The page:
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Teachers Are TIRED, Yo



This is not a post about Sean, but he's going to serve as my visual aid because I need illustrations and he's captive to my camera.


Sean is a high school English teacher. He's been teaching a long time, and he's really good at it; he cares hard about his kids. That's a given about most teachers, I think, or else they wouldn't be in the profession, because it's hard as hell in an ordinary year. You're performing all day long. You're working with kids and you're working with colleagues. You're working with administrators and you're working with parents. You go home after your weekly department and faculty meetings and you grade papers and tests and you come up with new ideas for tomorrow, because you're working to reach every single kid every day, on an educational level and on an emotional level, and you think you're a failure if you can't. Ah, but there's summer break to look forward to, right? Sort of--you need that time to recharge, because you're getting yourself physically and mentally ready for another group of kids. You're always looking for new materials to pique not just their interest but your own, so you can be fresh, exciting, dynamic, entertaining enough to whittle your way into their world and leave behind a spark, a glowing ember, for learning.



So, all of that in regular times, but then this year-plus: something else entirely. For the whole world, yes. But teachers have had it particularly hard. Like many others, teachers have been on the front lines since the beginning. If anyone thinks it was straightforward to teach from home during lockdown last spring, they weren't paying attention. I know I don't need to enumerate the myriad platforms teachers had to learn on a dime, the retooling of entire curricula, the shifts they made in order to reach the kids intellectually and spiritually, the limitations and quagmires of technology. And then, in the fall, they returned to remote and/or hybrid and/or in-person teaching, with the virus still rampant, with students who brought widely varying degrees of presence and preparedness, and, increasingly, with public opinion against them.



Yes. Everyone has had it hard. But if you want to know really, truly impossible, step into the shoes of a teacher as she goes about teaching in a mask (or two) and a winter coat with all the classroom windows open, unable to pull down the mask to get a drink, juggling two computers and a smartboard and a portable Wi-Fi hotspot, trying to direct information to and elicit participation from both the kids in the classroom--who may or may not have done their work, who may or may not be attentive, who may in fact be asleep on their desks--and the kids at home who may or may not turn on their camera, who may or may not log on and then go back to bed or off to play video games. Will there be state tests this year? Maybe, so try and teach to the tests, just in case, although that requires yet more recalibration. Will there be professional evaluations even in these alien times? Yes, and not all of them are scheduled, so you'll need to go in every day with not just the lesson that you've prepared but also a backup plan because your Wi-Fi might cut out on you, or some genius might decide to hijack the meet with porn. Will there be professional development requirements? You bet, because you're not already learning enough new stuff. Will you be prioritized to get your vaccination? In New York, yes, but will there be anyone to help you secure an appointment? No, so you're scurrying around online for availability along with everybody else.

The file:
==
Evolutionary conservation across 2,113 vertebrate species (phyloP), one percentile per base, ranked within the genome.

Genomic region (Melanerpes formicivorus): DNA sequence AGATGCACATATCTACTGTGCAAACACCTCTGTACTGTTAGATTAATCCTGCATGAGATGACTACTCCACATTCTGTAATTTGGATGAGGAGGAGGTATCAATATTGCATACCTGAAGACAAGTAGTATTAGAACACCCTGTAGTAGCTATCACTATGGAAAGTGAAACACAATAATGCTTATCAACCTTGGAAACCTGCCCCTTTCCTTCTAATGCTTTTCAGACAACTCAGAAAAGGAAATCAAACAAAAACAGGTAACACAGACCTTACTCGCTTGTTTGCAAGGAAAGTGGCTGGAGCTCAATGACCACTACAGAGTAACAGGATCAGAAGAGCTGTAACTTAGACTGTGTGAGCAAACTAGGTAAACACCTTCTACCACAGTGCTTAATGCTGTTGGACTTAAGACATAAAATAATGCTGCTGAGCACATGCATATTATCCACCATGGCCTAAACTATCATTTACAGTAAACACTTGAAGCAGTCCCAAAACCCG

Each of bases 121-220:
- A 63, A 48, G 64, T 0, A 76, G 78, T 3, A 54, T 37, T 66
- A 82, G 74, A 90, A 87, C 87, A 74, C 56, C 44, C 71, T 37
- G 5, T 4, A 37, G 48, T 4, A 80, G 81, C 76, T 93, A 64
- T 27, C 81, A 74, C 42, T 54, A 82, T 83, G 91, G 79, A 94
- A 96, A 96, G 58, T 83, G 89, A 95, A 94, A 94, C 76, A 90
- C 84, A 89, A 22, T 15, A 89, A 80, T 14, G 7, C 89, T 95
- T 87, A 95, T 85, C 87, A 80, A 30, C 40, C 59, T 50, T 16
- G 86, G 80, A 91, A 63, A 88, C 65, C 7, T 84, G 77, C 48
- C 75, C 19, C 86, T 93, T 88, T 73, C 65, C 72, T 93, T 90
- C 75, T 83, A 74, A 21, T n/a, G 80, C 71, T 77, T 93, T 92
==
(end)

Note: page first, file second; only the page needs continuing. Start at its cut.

And here's the part that breaks your fucking heart: Will there be a lot of students failing your class because so many of them are lost in the woods? Yes. And that is not just a terrible shame but a national crisis that we will need to address as a nation immediately after we get the pandemic itself under some semblance of control.



Guess who will bear the brunt of this crisis? The teachers. They are bearing it right now, as schools struggle to safely bring all the students back to the classroom five days a week with little to no input from the teachers, as parents get understandably desperate to have their kids in school full-time and seek a target for their ire and their fear. Teachers are being asked to continue to teach some students virtually even as they readjust to teaching the majority of their students in the classroom. And teachers are being asked: How can you, in what's left of this school year, with what's left of your flagging energy, bring all these students up to speed?


It won't be just this year. In the future, too, our teachers will bear the burden, as administrators and legislators endeavor to address the inconsistent learning, the widening education gap between the haves and have-nots, and the emotional fallout for everyone, teachers and staff and students and parents alike.



So I implore you all: Have empathy for the teachers. Consider ways you can help--financially, imaginatively, physically, emotionally. Have you thanked your child's teachers lately? Going forward, do you have ideas to help the administrators think outside of the box? Write to them and let them know. Rest assured, they already know about the problems. Be constructive. Please, let's try to figure this out together.


But first and foremost, we can start here: As a nation, we must agree that teachers are our bedrock. It's very simple. Teachers educate the children, and the children grow up to run the world. Teachers are our heroes. Tell them.




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